Introduction to CBD: Cannabidiol

Introduction to CBD: Cannabidiol

 

Did you know that cannabinoids were first used in Chinese pharmacopeia during 2,600 BC?[2]  Today they have identified 400 chemical entities within cannabis Sativa with over 70 of them that are phytocannabinoid compounds.  Cannabidiol also is known as CBD accounts for over 40% of plants extract.[2,3]

The first isolation of CBD was in 1940 by Roger Adams from the “Minnesota Wild Hemp.”[4]  Thirty years later Raphael Mechoulam reports that CBD is in fact not psychoactive like Δ9-trans-tetrahydrocannabinol (THC).[3]  Cannabidiol is a negative allosteric modulator which acts as a doorway that opens and closes through increasing and decreasing your receptor signals.[2]  

There are physical and emotional wellness benefits of using cannabidiol.  Benefits of cannabidiol on the human body are; anti-inflammatory, antineoplastic, immunosuppressive, chemopreventative, antitumor, antiproliferative, antineoplastic, anti-angiogenic, and pro-apoptotic.[1,2,3,4] Cannabidiol benefits for the mind are; antipsychotic, anxiolytic, neuroprotection and antidepressant that can relieve anxiety, depression, and psychosis altering one’s mind without the “euphoric high” attributed by Δ9-trans-tetrahydrocannabinol.[1,2,3,4]  Cannabidiol added in addition to THC can mediate undesired effects. In a journal from the University of Pittsburgh Medical Center share that, “CBD at higher doses may counter to some extent the psychoactive effects of Δ9-THC.”[2]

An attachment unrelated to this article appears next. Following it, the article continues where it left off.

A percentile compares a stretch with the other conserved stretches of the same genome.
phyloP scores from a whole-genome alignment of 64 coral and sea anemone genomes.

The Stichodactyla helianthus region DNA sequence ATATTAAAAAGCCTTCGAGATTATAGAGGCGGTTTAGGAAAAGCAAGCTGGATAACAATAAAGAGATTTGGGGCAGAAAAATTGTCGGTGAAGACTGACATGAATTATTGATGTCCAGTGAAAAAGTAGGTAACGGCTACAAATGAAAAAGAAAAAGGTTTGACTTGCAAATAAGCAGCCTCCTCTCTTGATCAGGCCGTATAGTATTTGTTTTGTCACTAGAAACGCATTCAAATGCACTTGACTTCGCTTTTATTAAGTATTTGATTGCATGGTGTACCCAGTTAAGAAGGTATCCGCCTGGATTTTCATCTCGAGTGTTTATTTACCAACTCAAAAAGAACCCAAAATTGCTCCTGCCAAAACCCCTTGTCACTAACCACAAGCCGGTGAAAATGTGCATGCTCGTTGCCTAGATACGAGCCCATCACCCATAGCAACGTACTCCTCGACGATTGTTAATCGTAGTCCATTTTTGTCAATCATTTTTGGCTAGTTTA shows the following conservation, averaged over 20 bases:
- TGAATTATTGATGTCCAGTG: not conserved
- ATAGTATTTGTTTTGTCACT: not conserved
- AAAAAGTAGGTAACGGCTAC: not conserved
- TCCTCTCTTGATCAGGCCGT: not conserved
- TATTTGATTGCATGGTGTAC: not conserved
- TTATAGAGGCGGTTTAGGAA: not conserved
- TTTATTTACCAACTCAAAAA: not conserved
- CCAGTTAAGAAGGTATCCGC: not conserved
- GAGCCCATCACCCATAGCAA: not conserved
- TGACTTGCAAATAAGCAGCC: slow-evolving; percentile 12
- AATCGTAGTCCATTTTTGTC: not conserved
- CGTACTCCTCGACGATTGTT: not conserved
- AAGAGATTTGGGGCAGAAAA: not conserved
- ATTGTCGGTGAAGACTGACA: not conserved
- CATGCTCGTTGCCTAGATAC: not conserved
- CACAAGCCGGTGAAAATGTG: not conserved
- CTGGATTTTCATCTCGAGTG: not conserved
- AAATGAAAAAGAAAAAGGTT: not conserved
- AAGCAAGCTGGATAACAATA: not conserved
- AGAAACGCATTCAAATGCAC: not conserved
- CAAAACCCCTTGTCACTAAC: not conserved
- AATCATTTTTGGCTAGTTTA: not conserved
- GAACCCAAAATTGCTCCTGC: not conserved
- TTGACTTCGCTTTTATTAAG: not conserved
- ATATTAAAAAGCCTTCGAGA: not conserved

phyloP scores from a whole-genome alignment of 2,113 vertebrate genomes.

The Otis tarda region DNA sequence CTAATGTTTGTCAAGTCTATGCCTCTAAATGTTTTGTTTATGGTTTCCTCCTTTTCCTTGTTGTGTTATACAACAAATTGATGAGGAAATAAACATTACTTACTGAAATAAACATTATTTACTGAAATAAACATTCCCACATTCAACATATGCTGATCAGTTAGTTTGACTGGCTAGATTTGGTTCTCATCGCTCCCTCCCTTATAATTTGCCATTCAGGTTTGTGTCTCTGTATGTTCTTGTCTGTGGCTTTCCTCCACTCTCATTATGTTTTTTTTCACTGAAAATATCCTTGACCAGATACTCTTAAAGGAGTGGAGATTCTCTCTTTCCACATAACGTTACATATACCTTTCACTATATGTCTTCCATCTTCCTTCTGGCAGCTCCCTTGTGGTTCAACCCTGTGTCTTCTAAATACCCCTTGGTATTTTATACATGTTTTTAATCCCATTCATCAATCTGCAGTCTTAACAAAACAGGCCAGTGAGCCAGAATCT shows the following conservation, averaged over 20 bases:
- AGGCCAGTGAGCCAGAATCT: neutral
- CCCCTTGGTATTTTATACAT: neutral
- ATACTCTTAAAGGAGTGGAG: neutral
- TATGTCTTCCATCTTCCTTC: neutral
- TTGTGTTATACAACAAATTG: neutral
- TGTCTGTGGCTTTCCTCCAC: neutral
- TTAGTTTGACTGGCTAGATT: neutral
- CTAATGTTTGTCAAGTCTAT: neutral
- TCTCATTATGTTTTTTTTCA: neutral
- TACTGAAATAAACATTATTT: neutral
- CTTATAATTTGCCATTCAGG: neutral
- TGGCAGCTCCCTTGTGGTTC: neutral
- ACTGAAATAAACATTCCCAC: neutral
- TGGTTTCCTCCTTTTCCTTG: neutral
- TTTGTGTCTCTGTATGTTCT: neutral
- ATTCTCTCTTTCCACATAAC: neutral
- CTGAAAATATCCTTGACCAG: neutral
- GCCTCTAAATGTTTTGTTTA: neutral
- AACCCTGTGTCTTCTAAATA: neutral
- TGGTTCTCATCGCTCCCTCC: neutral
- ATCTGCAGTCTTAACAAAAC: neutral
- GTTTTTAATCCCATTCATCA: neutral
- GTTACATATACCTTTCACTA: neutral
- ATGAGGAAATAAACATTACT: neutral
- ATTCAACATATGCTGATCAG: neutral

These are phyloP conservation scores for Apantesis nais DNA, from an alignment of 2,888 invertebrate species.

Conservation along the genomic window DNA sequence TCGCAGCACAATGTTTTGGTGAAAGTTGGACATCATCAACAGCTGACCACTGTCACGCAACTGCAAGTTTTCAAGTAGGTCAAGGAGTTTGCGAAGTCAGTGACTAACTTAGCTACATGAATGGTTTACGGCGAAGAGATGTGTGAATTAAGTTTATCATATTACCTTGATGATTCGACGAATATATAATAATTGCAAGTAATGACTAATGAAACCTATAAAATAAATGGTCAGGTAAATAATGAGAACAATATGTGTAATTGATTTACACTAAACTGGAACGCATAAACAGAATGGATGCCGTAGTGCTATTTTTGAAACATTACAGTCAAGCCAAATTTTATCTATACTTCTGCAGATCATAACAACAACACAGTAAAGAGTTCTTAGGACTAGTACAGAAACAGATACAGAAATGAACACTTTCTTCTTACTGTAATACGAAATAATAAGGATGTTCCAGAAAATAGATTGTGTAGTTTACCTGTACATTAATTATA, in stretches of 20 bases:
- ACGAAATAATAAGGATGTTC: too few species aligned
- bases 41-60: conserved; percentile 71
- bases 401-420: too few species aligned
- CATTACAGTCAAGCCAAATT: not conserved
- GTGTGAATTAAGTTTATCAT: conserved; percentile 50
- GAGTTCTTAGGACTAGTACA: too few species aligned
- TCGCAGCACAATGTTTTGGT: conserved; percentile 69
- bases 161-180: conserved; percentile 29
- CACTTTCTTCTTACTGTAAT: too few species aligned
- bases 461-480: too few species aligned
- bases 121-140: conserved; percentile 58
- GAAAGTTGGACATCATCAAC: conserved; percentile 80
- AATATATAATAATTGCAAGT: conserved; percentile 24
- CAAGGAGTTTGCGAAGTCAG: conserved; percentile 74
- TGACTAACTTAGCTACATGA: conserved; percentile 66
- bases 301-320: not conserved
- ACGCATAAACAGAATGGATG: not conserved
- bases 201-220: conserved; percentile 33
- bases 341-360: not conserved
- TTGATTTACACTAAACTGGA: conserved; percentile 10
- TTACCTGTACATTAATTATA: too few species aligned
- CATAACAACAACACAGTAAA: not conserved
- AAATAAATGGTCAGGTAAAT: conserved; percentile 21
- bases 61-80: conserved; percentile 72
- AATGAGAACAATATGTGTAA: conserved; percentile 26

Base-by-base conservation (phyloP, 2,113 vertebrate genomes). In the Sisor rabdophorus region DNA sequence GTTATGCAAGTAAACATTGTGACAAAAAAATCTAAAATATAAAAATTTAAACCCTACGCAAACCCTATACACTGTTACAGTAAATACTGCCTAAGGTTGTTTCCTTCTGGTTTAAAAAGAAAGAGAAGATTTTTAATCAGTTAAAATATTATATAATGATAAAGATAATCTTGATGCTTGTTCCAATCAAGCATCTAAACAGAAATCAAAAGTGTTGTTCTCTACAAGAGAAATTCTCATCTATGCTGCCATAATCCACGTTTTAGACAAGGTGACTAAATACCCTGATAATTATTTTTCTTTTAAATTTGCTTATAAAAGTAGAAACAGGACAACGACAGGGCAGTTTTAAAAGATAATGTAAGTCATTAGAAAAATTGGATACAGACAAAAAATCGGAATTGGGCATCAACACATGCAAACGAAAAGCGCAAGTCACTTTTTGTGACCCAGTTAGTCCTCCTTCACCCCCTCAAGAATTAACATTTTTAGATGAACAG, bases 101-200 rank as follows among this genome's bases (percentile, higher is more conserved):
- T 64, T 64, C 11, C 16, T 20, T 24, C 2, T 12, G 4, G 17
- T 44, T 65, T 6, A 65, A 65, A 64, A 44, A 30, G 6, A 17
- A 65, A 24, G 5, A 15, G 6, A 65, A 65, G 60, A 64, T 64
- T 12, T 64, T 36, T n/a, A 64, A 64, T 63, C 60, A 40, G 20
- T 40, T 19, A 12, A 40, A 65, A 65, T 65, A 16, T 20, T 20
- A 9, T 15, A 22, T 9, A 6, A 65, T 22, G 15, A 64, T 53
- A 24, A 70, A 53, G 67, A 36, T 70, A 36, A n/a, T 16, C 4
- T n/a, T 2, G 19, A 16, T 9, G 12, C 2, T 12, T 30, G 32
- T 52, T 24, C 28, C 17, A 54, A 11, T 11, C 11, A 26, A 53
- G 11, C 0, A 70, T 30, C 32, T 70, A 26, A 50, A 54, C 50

Cannabidiol (CBD) overall has beneficial properties for the body and the mind.  CBD can be used safely and effectively it all starts with educating yourself. In conclusion the World Health Organization shares that, “In humans, CBD exhibits no effects indicative of any abuse or dependence potential…. To date, there is no evidence of public health-related problems associated with the use of pure CBD.”[1]

FDA Disclaimer 
The statements made regarding these products have not been evaluated by the Food and Drug Administration. The efficacy of these products has not been confirmed by FDA-approved research. These products are not intended to diagnose, treat, cure or prevent any disease. All information presented here is not meant as a substitute for or alternative to information from healthcare practitioners. Please consult your healthcare professional about potential interactions or other possible complications before using any product. The Federal Food, Drug, and Cosmetic Act require this notice.

References:

  1. Cannabinoid Receptors and the Endocannabinoid System: Signaling and Function in the Central Nervous System. (2018). International Journal of Molecular Sciences, 19(3), 833. doi:10.3390/ijms19030833
  2. Maroon, J., & Bost, J. (2018). Review of the neurological benefits of phytocannabinoids. Surgical Neurology International, 9, 91. http://doi.org/10.4103/sni.sni_45_18
  3. Mechoulam, R., & Hanuš, L. (2002). Cannabidiol: An overview of some chemical and pharmacological aspects. Part I: Chemical aspects. Chemistry and Physics of Lipids,121(1-2), 35-43. doi:10.1016/s0009-3084(02)00144-5
  4. National Center for Biotechnology Information. PubChem Compound Database; CID=644019, https://pubchem.ncbi.nlm.nih.gov/compound/644019 (accessed Sept. 4, 2018).